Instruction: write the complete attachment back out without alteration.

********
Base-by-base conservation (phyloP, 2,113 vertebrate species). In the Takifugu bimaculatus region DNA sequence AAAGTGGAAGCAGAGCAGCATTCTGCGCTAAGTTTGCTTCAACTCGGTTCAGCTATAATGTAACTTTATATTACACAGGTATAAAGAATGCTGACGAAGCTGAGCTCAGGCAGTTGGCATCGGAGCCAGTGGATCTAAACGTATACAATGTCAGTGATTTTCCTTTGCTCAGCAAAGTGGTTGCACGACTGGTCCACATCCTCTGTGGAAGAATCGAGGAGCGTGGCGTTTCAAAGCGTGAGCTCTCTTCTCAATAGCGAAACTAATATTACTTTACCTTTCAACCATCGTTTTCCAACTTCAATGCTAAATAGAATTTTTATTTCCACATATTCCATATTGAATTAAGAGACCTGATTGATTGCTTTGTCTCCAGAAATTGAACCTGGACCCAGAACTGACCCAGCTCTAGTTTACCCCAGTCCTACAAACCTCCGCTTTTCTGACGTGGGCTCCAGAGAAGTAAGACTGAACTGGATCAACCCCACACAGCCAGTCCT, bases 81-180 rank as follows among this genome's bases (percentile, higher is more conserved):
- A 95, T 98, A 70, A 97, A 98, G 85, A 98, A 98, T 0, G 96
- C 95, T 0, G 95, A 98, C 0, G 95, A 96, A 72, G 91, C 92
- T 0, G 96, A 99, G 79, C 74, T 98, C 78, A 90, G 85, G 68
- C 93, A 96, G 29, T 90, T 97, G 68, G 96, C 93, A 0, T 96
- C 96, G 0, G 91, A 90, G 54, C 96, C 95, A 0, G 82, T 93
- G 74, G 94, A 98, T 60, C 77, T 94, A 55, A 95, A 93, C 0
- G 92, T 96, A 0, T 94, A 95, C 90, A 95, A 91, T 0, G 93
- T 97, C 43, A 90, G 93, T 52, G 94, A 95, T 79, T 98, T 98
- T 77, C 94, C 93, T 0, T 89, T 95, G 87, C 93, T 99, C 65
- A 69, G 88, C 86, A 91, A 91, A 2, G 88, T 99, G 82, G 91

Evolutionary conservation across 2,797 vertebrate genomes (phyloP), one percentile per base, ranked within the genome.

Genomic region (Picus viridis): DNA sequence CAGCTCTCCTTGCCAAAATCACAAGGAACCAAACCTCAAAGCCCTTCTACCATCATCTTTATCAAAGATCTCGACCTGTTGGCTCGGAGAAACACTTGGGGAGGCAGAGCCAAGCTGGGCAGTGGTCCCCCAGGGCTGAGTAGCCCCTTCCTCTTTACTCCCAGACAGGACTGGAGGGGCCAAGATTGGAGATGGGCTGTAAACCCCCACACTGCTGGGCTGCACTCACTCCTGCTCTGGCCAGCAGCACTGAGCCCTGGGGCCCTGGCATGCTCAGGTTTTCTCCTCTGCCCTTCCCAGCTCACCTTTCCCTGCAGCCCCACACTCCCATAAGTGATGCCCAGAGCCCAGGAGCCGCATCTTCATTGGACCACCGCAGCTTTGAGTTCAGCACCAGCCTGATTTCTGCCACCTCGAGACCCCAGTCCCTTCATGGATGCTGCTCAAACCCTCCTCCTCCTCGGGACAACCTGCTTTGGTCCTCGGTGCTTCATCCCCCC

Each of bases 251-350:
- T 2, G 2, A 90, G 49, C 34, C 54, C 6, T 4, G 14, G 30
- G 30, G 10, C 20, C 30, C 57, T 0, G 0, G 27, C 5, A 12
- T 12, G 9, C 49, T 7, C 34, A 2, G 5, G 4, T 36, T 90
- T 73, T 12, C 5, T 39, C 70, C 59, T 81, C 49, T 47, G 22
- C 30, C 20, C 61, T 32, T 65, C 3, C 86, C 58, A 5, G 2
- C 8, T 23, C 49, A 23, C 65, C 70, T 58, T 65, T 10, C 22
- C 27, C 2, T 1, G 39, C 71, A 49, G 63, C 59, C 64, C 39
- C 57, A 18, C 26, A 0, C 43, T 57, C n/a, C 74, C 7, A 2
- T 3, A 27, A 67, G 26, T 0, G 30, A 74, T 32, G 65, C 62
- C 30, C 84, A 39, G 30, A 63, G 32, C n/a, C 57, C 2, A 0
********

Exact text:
Base-by-base conservation (phyloP, 2,113 vertebrate species). In the Takifugu bimaculatus region DNA sequence AAAGTGGAAGCAGAGCAGCATTCTGCGCTAAGTTTGCTTCAACTCGGTTCAGCTATAATGTAACTTTATATTACACAGGTATAAAGAATGCTGACGAAGCTGAGCTCAGGCAGTTGGCATCGGAGCCAGTGGATCTAAACGTATACAATGTCAGTGATTTTCCTTTGCTCAGCAAAGTGGTTGCACGACTGGTCCACATCCTCTGTGGAAGAATCGAGGAGCGTGGCGTTTCAAAGCGTGAGCTCTCTTCTCAATAGCGAAACTAATATTACTTTACCTTTCAACCATCGTTTTCCAACTTCAATGCTAAATAGAATTTTTATTTCCACATATTCCATATTGAATTAAGAGACCTGATTGATTGCTTTGTCTCCAGAAATTGAACCTGGACCCAGAACTGACCCAGCTCTAGTTTACCCCAGTCCTACAAACCTCCGCTTTTCTGACGTGGGCTCCAGAGAAGTAAGACTGAACTGGATCAACCCCACACAGCCAGTCCT, bases 81-180 rank as follows among this genome's bases (percentile, higher is more conserved):
- A 95, T 98, A 70, A 97, A 98, G 85, A 98, A 98, T 0, G 96
- C 95, T 0, G 95, A 98, C 0, G 95, A 96, A 72, G 91, C 92
- T 0, G 96, A 99, G 79, C 74, T 98, C 78, A 90, G 85, G 68
- C 93, A 96, G 29, T 90, T 97, G 68, G 96, C 93, A 0, T 96
- C 96, G 0, G 91, A 90, G 54, C 96, C 95, A 0, G 82, T 93
- G 74, G 94, A 98, T 60, C 77, T 94, A 55, A 95, A 93, C 0
- G 92, T 96, A 0, T 94, A 95, C 90, A 95, A 91, T 0, G 93
- T 97, C 43, A 90, G 93, T 52, G 94, A 95, T 79, T 98, T 98
- T 77, C 94, C 93, T 0, T 89, T 95, G 87, C 93, T 99, C 65
- A 69, G 88, C 86, A 91, A 91, A 2, G 88, T 99, G 82, G 91

Evolutionary conservation across 2,797 vertebrate genomes (phyloP), one percentile per base, ranked within the genome.

Genomic region (Picus viridis): DNA sequence CAGCTCTCCTTGCCAAAATCACAAGGAACCAAACCTCAAAGCCCTTCTACCATCATCTTTATCAAAGATCTCGACCTGTTGGCTCGGAGAAACACTTGGGGAGGCAGAGCCAAGCTGGGCAGTGGTCCCCCAGGGCTGAGTAGCCCCTTCCTCTTTACTCCCAGACAGGACTGGAGGGGCCAAGATTGGAGATGGGCTGTAAACCCCCACACTGCTGGGCTGCACTCACTCCTGCTCTGGCCAGCAGCACTGAGCCCTGGGGCCCTGGCATGCTCAGGTTTTCTCCTCTGCCCTTCCCAGCTCACCTTTCCCTGCAGCCCCACACTCCCATAAGTGATGCCCAGAGCCCAGGAGCCGCATCTTCATTGGACCACCGCAGCTTTGAGTTCAGCACCAGCCTGATTTCTGCCACCTCGAGACCCCAGTCCCTTCATGGATGCTGCTCAAACCCTCCTCCTCCTCGGGACAACCTGCTTTGGTCCTCGGTGCTTCATCCCCCC

Each of bases 251-350:
- T 2, G 2, A 90, G 49, C 34, C 54, C 6, T 4, G 14, G 30
- G 30, G 10, C 20, C 30, C 57, T 0, G 0, G 27, C 5, A 12
- T 12, G 9, C 49, T 7, C 34, A 2, G 5, G 4, T 36, T 90
- T 73, T 12, C 5, T 39, C 70, C 59, T 81, C 49, T 47, G 22
- C 30, C 20, C 61, T 32, T 65, C 3, C 86, C 58, A 5, G 2
- C 8, T 23, C 49, A 23, C 65, C 70, T 58, T 65, T 10, C 22
- C 27, C 2, T 1, G 39, C 71, A 49, G 63, C 59, C 64, C 39
- C 57, A 18, C 26, A 0, C 43, T 57, C n/a, C 74, C 7, A 2
- T 3, A 27, A 67, G 26, T 0, G 30, A 74, T 32, G 65, C 62
- C 30, C 84, A 39, G 30, A 63, G 32, C n/a, C 57, C 2, A 0